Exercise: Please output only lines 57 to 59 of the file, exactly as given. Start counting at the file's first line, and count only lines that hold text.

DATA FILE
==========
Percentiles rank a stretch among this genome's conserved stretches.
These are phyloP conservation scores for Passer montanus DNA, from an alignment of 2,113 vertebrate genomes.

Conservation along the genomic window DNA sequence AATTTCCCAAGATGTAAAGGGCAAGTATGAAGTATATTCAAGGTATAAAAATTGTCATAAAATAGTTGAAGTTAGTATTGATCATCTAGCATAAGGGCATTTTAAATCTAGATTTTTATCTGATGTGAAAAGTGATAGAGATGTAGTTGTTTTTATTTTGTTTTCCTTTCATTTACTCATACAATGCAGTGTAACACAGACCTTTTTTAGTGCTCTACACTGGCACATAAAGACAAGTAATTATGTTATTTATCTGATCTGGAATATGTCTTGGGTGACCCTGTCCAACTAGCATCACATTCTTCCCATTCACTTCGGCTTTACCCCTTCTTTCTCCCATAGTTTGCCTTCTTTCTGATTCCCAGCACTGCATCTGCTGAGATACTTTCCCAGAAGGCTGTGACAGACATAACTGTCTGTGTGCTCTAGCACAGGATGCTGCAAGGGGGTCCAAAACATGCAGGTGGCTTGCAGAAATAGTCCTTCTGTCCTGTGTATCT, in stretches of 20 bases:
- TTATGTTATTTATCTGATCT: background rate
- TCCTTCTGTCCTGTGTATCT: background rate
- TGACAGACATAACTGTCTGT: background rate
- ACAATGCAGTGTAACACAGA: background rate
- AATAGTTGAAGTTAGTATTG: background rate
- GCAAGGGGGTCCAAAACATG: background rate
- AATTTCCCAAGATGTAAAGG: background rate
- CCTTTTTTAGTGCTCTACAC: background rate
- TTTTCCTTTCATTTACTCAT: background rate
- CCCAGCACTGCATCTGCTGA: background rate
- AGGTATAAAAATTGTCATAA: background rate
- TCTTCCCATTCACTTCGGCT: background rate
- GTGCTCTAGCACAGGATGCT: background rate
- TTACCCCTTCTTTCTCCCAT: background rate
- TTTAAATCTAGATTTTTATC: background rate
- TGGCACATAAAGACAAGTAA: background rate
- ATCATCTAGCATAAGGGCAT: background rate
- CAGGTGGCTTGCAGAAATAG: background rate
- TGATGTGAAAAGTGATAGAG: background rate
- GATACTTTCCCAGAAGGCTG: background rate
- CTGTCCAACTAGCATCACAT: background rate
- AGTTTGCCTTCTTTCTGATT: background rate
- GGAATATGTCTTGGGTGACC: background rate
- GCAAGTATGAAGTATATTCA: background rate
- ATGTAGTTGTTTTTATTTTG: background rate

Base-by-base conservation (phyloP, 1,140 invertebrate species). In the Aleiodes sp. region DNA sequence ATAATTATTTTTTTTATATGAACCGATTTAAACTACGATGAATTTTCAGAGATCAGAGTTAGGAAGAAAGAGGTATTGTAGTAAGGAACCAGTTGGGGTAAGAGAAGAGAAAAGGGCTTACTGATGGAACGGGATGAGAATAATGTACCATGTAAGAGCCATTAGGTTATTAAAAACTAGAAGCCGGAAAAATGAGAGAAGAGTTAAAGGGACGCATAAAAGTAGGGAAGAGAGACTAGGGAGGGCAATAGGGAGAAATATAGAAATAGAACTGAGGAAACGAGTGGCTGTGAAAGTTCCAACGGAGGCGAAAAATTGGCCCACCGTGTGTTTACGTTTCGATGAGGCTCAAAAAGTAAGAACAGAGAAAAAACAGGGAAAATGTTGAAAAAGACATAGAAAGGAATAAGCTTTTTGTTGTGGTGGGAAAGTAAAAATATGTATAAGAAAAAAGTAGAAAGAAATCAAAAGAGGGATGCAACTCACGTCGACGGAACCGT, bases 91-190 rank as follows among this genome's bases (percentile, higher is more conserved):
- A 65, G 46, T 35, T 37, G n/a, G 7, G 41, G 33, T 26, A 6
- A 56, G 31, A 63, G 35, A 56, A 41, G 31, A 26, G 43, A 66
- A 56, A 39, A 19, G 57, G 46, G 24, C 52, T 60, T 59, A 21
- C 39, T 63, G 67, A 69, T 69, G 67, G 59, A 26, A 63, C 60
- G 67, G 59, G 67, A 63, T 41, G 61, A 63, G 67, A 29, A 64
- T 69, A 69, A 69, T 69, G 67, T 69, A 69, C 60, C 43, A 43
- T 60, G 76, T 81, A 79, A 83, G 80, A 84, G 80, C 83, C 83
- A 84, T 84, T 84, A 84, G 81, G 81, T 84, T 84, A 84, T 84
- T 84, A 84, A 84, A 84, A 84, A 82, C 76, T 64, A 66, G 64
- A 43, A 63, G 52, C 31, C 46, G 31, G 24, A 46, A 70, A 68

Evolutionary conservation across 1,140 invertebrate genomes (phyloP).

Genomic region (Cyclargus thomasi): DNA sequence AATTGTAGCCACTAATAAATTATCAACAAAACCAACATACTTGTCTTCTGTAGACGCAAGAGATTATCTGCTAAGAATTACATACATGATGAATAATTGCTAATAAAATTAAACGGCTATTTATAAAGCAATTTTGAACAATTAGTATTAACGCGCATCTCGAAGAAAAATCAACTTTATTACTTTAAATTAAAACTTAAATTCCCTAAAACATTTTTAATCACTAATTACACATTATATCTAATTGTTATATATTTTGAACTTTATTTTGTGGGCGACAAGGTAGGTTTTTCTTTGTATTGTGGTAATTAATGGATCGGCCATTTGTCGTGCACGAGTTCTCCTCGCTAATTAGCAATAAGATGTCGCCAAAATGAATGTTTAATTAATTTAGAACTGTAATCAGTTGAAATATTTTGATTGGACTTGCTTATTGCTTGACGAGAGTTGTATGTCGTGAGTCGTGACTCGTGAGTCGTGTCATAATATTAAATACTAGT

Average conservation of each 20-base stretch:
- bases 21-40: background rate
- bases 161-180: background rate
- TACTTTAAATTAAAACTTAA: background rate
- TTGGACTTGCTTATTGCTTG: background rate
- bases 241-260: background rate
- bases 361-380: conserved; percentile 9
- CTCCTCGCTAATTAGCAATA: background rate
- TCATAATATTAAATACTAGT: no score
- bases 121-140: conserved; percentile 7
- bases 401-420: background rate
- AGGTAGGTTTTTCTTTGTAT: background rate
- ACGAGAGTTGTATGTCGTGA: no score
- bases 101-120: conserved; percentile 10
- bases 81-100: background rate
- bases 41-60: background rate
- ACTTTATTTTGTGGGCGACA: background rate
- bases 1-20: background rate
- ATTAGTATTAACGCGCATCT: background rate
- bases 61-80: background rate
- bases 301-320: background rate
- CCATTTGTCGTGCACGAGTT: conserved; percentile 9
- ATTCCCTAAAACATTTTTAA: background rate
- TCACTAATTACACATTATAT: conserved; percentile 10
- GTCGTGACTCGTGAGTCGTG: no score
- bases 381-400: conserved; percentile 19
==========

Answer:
- bases 41-60: background rate
- ACTTTATTTTGTGGGCGACA: background rate
- bases 1-20: background rate